# 13970

The Sydney Gazette and New South Wales Advertiser (facsimile edition limited to 100 copies, 1899)

$550.00 AUD

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Reproduced by authority of the Trustees of the Public Library of New South Wales, 1899. Angus & Robertson, 1899. Folio, half-crushed morocco over cloth (a few marks), lettered in gilt to the spine, bookplate from the W. R. Griffiths collection to front pastedown, unpaginated, foxing to edges, photo-lithographed by Vincent Brooks, Day & Sons of London. Limited to 100 numbered copies. Scarce.

The Sydney Gazette was first printed by George Howe on a small wooden printing press which had been brought to the colony by Arthur Phillip in the First Fleet.  George Howe had used the same press to print the colony’s first book, The New South Wales General Standing Orders, in 1802, probably confirming him as the colony’s second printer (after George Hughes).  The establishment of a weekly newspaper in the colony had been an initiative of Governor King, and the publication originally acted as a medium for broadcasting official information about such matters as government proclamations, new civil regulations and court news. The content of the newspaper was under strict government censorship. The newspaper also recorded on a weekly basis all the recent maritime activity at Port Jackson, including shipping arrivals and departures and cargo information. Auctions of goods, sales of land, personal and business notices, and lists of newly pardoned or emancipated convicts were also features of each issue. ‘The importance of the Sydney Gazette as a source of Australian history cannot be over-stated’ (Ferguson, ibid.). As primary documents of early colonial history the issues of the Gazette are unrivalled as a record of important events and daily life.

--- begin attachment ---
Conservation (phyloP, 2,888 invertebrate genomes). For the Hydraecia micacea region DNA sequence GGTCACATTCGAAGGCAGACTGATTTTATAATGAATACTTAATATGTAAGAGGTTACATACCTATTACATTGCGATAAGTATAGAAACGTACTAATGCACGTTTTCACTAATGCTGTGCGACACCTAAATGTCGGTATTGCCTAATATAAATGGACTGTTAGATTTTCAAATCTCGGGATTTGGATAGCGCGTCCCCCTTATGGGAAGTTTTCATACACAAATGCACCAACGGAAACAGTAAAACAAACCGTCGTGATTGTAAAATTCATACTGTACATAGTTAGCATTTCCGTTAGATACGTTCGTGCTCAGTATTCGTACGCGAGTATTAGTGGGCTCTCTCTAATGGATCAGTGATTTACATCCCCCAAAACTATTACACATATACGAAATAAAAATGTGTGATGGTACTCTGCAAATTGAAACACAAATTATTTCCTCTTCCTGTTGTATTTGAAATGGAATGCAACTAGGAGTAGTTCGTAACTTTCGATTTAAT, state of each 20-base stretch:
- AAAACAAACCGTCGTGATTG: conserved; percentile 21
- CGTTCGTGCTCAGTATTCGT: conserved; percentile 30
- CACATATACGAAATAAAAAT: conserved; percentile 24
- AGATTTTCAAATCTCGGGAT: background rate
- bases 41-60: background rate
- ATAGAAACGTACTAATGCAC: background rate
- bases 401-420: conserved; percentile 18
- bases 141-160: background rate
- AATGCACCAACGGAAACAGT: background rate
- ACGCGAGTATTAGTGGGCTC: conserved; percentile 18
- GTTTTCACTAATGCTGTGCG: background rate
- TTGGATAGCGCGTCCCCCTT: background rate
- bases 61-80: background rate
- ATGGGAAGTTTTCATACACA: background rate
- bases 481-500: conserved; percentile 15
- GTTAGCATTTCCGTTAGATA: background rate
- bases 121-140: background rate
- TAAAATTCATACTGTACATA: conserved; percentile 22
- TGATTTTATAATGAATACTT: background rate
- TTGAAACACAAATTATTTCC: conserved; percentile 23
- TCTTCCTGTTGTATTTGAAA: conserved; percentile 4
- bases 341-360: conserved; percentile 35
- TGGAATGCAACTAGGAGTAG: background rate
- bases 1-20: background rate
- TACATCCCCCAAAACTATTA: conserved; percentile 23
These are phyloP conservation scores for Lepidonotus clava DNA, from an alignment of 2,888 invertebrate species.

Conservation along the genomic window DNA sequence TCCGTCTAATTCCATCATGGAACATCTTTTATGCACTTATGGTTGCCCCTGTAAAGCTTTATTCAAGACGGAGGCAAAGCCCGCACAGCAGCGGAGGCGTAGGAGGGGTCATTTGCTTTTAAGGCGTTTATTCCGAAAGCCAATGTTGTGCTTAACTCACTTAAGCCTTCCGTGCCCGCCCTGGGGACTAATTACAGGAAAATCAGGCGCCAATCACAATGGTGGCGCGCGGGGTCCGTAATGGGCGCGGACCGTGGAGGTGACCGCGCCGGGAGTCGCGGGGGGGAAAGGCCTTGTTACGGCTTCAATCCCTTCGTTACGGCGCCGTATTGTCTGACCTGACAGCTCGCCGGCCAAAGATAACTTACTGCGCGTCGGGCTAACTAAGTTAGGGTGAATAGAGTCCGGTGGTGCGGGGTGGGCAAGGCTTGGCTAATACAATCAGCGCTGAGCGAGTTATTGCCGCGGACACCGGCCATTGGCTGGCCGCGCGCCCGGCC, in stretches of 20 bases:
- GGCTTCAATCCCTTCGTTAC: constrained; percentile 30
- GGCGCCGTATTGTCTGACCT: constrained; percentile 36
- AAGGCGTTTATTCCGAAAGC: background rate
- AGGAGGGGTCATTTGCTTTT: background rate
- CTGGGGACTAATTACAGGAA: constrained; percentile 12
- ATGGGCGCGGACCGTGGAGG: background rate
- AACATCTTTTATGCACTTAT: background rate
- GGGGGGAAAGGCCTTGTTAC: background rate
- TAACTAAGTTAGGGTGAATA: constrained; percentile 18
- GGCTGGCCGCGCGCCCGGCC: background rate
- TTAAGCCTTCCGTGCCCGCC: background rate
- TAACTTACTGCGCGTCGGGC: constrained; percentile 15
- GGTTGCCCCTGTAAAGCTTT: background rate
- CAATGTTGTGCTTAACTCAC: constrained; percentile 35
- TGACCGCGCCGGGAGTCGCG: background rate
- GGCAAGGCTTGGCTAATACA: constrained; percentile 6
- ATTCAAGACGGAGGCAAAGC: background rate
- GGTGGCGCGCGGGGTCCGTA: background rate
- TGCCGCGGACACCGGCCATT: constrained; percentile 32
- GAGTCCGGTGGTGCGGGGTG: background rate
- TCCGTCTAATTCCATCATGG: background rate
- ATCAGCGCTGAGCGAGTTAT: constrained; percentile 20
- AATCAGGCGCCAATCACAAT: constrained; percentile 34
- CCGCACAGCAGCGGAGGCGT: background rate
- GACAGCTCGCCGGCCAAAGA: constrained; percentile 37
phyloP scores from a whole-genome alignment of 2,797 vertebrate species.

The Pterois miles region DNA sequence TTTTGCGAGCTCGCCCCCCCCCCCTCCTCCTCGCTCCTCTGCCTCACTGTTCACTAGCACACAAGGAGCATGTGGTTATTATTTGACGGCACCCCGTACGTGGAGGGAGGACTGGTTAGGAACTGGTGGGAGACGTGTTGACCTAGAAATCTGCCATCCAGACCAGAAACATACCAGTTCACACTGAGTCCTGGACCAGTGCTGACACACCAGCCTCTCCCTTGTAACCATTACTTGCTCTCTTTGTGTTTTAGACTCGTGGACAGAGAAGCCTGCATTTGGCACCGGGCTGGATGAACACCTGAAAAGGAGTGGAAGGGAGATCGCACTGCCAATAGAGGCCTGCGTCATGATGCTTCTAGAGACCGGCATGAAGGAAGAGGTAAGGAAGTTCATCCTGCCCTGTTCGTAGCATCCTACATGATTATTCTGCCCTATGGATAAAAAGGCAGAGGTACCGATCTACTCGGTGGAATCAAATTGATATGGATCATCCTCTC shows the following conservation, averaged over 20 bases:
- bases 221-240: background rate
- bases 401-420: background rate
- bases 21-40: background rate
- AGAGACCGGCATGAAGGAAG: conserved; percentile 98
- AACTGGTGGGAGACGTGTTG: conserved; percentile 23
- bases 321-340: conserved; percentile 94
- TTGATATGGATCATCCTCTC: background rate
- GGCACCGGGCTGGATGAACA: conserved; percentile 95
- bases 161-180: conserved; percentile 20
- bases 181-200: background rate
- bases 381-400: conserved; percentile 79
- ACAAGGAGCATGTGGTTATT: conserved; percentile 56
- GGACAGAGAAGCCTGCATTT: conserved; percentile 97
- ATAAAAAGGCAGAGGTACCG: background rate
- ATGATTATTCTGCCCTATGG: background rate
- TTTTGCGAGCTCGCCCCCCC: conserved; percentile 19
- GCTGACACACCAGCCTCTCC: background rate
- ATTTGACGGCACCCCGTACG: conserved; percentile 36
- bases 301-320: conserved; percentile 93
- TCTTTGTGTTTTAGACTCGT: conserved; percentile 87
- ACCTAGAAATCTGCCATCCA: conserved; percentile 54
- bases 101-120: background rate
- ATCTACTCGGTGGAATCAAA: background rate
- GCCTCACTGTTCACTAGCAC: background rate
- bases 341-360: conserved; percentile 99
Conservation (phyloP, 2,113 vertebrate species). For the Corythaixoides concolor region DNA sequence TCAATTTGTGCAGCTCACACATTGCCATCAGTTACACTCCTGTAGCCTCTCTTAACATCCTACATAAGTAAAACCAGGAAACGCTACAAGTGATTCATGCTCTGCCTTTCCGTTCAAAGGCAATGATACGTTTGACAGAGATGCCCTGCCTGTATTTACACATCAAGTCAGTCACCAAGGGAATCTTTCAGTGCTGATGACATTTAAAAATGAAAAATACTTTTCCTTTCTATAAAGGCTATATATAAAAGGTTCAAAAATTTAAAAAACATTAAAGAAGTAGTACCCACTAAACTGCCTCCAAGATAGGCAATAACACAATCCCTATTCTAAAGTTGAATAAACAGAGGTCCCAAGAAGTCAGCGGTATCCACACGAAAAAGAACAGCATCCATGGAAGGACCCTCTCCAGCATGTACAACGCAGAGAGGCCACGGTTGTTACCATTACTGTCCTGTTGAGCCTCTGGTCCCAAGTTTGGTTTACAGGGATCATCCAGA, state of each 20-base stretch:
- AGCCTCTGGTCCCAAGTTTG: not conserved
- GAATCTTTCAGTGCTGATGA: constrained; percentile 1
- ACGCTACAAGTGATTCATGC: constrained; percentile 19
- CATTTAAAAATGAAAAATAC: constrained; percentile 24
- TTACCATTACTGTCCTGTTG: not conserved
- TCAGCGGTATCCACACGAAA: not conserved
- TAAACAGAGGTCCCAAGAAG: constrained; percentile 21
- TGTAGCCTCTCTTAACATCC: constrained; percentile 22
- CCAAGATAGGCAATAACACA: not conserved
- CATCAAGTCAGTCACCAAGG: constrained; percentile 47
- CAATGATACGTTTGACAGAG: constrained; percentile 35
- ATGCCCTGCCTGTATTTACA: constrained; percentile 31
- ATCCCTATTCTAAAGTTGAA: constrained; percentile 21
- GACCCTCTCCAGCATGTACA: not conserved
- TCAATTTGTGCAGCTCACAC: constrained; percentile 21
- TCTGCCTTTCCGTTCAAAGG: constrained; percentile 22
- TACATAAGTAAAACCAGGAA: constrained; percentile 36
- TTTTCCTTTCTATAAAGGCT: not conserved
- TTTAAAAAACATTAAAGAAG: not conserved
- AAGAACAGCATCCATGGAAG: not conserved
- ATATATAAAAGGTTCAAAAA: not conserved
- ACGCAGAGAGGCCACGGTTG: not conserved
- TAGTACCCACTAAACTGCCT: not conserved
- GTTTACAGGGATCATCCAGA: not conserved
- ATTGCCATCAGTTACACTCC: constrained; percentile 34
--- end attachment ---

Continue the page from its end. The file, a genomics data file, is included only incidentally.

As original examples of The Sydney Gazette were very rare, even in the nineteenth century, this high quality photo-lithographed facsimile was commissioned by the Public Library of New South Wales. Even this is now scarce today, and the Library issued another facsimile in the 1960s.

Ferguson 16543 (with a long note concerning its production).